So what do you do if you wish to implement page indicators in your own app? There is an excellent open source library called ViewPagerIndicator by developer Jake Wharton. If that name sounds familiar, it should; Jack has also created the incredibly useful ActionBarSherlock and NineOldAndroids.
Thankfully, XDA Senior Member ivn888 has created a quick guide and sample application aimed at getting you up to speed quickly and easily. The guide begins by showing you how to add the library to your Eclipse + ADT installation. It then continues on to discussing how to load the library into your project, as well as creating the layouts and implementing the library using Fragments API. Finally, ivn888 also includes a sample application of what you can expect by following the guide.
We’ve seen much in the way of floating apps recently: Facebook’s Chat Heads, the revolutionary Halo interface by the Paranoid Android team, and all of the various floating mini apps that we’ve covered in the past. How would you like to incorporate similar functionality into your own app?
XDA Senior Member EatHeat presents a way to do so with an additional service that runs over all apps using WindowManager. He does so with a fully open source sample application. The example’s floating blob can be tweaked and its location can be changed to anywhere below the status bar. While the sample application targets API 10+ (Gingerbread MR1), EatHeat says that this should work just fine with older Android versions.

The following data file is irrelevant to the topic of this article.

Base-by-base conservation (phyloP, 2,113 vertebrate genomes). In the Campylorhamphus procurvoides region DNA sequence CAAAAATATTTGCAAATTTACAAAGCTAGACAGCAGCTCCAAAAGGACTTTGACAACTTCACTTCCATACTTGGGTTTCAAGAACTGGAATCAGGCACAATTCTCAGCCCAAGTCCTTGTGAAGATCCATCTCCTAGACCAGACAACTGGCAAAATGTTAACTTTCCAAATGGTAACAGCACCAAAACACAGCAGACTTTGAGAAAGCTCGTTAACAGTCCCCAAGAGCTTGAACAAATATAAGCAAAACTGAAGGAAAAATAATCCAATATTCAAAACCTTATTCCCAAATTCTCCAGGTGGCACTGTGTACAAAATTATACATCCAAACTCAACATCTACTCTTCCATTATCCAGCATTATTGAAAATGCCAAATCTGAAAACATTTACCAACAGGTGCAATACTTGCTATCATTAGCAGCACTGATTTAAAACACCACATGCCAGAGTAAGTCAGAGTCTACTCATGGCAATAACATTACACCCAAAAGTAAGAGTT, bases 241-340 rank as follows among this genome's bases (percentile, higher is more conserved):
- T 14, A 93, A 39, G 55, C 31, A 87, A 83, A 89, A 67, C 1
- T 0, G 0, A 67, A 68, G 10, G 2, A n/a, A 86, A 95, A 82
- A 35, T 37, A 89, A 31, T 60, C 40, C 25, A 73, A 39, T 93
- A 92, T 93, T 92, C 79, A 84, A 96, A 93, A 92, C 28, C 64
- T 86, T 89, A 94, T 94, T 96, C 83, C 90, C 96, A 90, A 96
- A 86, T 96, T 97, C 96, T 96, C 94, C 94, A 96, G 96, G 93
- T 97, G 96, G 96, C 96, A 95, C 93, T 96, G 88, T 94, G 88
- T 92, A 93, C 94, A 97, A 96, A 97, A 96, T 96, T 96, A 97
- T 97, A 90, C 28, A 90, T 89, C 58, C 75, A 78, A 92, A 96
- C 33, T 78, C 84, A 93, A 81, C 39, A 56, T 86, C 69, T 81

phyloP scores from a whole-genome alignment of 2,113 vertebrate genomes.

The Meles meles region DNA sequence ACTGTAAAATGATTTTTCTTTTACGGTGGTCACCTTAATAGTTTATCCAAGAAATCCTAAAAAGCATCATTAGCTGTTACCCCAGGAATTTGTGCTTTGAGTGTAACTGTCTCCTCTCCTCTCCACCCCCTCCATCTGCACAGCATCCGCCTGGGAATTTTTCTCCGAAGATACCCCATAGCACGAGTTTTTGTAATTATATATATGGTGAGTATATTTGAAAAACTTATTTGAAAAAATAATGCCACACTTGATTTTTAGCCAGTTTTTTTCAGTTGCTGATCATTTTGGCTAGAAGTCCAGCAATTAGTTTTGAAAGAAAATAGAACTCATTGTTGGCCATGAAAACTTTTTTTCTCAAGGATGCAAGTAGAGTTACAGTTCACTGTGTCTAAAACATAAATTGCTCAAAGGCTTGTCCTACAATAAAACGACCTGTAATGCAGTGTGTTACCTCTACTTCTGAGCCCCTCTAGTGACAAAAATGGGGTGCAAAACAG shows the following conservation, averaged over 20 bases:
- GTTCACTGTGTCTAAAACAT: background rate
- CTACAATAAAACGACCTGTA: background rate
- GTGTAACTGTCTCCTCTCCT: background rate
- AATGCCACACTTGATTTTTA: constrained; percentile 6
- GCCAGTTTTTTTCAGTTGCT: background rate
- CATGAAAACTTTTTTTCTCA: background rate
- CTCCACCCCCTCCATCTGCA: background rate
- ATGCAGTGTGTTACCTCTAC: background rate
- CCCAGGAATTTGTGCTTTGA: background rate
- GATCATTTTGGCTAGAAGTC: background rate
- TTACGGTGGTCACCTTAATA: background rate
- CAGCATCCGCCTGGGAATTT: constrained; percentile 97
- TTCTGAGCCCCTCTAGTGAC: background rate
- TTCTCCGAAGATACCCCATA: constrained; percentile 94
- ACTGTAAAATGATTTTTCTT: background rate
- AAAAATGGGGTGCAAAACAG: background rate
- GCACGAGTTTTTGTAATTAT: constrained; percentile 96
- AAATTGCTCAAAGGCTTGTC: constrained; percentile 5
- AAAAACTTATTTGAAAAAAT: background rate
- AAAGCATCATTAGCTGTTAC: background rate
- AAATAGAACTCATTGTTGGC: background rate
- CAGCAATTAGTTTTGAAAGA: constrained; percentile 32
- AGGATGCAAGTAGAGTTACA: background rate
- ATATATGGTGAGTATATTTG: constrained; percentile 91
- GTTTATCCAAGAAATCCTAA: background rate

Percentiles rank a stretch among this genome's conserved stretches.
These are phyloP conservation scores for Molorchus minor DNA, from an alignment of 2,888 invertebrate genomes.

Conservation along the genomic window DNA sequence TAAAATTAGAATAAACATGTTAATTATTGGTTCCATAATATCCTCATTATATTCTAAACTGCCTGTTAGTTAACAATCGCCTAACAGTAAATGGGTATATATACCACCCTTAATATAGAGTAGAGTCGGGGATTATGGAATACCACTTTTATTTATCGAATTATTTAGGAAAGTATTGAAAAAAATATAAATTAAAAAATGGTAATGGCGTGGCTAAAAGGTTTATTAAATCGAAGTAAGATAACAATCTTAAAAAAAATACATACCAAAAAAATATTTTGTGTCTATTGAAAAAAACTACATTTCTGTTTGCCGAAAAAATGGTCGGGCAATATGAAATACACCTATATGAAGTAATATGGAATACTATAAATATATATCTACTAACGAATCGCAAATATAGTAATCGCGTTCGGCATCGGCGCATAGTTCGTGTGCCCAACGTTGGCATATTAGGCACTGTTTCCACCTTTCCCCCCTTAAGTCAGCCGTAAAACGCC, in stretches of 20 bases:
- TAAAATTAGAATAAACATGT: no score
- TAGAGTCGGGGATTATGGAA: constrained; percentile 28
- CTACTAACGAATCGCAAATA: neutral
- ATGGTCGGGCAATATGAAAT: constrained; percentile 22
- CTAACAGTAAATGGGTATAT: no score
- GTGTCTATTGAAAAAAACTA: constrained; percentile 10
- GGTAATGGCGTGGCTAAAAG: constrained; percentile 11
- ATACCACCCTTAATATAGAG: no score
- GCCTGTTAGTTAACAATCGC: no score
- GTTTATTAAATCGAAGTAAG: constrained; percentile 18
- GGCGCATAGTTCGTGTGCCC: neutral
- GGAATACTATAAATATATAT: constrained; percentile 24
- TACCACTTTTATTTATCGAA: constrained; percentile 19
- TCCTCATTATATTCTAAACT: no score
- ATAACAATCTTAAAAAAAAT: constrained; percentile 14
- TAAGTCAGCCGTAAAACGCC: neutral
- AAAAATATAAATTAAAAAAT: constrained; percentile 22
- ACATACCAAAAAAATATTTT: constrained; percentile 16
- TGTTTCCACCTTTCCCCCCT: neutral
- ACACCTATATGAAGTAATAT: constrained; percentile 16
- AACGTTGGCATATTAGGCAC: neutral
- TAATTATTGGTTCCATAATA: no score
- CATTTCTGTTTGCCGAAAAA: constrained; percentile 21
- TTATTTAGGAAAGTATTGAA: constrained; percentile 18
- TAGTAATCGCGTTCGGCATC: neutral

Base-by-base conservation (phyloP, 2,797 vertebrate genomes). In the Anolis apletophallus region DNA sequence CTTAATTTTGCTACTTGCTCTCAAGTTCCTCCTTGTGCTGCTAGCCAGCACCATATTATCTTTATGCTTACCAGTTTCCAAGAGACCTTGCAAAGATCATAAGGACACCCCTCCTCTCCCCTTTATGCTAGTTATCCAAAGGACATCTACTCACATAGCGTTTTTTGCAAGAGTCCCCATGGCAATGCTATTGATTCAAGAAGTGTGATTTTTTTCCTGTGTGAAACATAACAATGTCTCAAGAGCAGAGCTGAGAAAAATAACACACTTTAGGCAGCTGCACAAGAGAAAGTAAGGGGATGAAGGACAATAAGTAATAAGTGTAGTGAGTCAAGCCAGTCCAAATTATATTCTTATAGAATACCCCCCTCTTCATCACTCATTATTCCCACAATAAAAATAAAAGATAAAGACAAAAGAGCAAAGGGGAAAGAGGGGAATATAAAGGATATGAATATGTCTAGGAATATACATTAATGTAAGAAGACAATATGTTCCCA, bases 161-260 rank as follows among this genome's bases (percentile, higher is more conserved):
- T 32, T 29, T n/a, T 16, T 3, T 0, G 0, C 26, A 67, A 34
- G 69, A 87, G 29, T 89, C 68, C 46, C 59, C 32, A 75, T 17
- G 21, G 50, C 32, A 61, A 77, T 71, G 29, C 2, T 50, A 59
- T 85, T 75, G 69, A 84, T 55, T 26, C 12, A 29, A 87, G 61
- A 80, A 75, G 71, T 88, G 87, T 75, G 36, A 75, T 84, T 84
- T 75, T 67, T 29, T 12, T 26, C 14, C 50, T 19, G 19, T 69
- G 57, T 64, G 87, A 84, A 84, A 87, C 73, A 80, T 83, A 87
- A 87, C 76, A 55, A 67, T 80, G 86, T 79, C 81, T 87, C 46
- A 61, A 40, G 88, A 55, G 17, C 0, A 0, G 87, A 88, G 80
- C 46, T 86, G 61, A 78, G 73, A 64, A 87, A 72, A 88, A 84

While you’re at it, make sure to check out EatHeat’s other guides on Robotium and auto-testing apps, as well as his Simple GridLayout library.. If you’re learning app development or would just like to hone your skills further, they’re more than worth a look.
It’s been over a month since XDA:DevCon 2013 took place. It’s been 2 weeks since we’ve uploaded some of the presentations to YouTube. There were many different presentations and some of the best presentations offered advice and good programming ideas to help app developers.
The first presentation was from Commonsware Founder, Mark Murphy. Mark is the author of “The Busy Coder’s Guide to Android Development,” and is active in supporting the Android developer community. In his presentation “Plugin Architectures for Android,” Mark talked about how the best way to expand the capabilities of your app without impacting core functionality is to build plugins and make your app plugin-capable. This allows the main app to be more secure, request less permissions, be smaller and other great advantages. To learn more, check out the video.